The Dining Room Table
The Dining Room Table, the focal point in the formal dining room. It serves not only as the basic prop but also as the inanimate main character for the play’s eighteen vignettes analyzing “white Anglo-Saxon Protestant” (WASP) life in America in the twentieth century. The table is large, elegant, and deeply burnished, with armed chairs at either end, two armless chairs along each side, and several matching chairs against the walls of the room. The table sits on an elegant hardwood floor covered with a fine oriental rug. Into this archetypal dining room come almost sixty characters, their attitudes toward the table and the dining room helping to define the history of WASP America.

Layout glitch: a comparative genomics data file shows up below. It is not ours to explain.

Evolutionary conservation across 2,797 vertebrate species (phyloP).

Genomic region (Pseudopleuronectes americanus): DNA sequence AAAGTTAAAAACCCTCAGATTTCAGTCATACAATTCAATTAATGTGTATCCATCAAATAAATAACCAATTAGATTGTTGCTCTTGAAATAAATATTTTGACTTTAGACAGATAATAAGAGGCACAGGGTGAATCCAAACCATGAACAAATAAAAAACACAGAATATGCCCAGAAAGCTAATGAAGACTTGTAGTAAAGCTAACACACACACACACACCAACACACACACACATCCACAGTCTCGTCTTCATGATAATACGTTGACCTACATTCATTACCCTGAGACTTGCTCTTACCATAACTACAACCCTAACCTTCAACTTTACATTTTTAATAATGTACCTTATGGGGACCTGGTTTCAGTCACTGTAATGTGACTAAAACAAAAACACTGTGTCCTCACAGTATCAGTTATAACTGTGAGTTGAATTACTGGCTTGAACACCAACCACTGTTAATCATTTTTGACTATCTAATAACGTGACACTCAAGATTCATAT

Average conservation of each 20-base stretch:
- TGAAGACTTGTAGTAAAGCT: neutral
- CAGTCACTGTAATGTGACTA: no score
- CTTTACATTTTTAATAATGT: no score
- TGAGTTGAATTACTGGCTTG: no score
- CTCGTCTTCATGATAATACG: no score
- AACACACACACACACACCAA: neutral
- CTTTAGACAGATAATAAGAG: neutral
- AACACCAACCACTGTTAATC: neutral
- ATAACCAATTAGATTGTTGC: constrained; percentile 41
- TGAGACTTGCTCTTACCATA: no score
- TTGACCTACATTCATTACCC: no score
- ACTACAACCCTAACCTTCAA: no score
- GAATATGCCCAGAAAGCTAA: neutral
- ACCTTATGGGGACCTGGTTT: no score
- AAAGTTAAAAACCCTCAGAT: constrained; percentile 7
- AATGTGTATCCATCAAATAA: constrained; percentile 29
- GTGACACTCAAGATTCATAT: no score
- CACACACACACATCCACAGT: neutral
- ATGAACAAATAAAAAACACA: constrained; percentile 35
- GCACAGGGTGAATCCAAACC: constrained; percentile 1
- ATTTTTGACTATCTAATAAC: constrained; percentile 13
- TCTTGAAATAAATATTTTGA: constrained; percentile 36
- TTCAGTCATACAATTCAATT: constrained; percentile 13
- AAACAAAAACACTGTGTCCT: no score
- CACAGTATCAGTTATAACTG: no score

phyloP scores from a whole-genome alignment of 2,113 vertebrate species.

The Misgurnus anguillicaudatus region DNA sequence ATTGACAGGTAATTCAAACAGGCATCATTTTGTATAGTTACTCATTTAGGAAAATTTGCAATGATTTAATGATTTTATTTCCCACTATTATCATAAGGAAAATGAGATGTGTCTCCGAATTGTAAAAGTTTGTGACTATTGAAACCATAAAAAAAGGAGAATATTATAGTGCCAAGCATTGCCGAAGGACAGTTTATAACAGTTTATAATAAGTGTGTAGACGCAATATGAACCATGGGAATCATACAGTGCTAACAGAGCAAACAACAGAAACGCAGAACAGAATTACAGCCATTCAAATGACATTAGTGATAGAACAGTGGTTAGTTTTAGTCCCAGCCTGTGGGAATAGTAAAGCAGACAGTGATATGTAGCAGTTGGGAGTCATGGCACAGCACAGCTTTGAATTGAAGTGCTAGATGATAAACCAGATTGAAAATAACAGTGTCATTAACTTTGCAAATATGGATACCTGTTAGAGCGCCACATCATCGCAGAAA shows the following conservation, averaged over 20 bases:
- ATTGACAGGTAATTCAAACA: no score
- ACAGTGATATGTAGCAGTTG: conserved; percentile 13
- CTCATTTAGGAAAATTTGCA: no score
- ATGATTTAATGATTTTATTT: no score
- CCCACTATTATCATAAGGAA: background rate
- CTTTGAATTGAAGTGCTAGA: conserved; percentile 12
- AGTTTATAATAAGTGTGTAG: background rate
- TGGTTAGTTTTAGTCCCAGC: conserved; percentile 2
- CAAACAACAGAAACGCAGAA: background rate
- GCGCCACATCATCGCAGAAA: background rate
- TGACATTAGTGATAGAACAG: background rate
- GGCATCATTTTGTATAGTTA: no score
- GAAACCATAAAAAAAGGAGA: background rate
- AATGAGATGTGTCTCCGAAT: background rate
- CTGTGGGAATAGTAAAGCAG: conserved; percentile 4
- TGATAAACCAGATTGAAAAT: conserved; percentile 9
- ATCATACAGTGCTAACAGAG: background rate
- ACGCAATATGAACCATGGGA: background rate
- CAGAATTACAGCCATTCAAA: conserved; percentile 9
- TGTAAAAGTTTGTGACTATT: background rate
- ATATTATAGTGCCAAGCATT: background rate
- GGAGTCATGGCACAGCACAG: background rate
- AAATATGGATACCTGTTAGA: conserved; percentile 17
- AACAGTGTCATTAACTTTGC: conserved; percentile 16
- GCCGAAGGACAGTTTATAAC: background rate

Father, the authoritarian head of an affluent 1930’s family. He is conceited, priggish, and sexist. He believes that government programs in the 1930’s are ruining the country by encouraging people not to work. At breakfast with his young son and daughter, Father reads the newspaper, gently chastises the maid, and instructs his children on fine points of grammar, table manners, and the proper way to address one’s mother. For him, the dining room is a central arena for exercising a highly ritualistic approach to life.
Architect, a professional consultant from the 1970’s who presents a remodeling plan to his client, a psychiatrist who has just bought the house. Efficient, businesslike, and decisive, the Architect does...
(The entire section is 622 words.)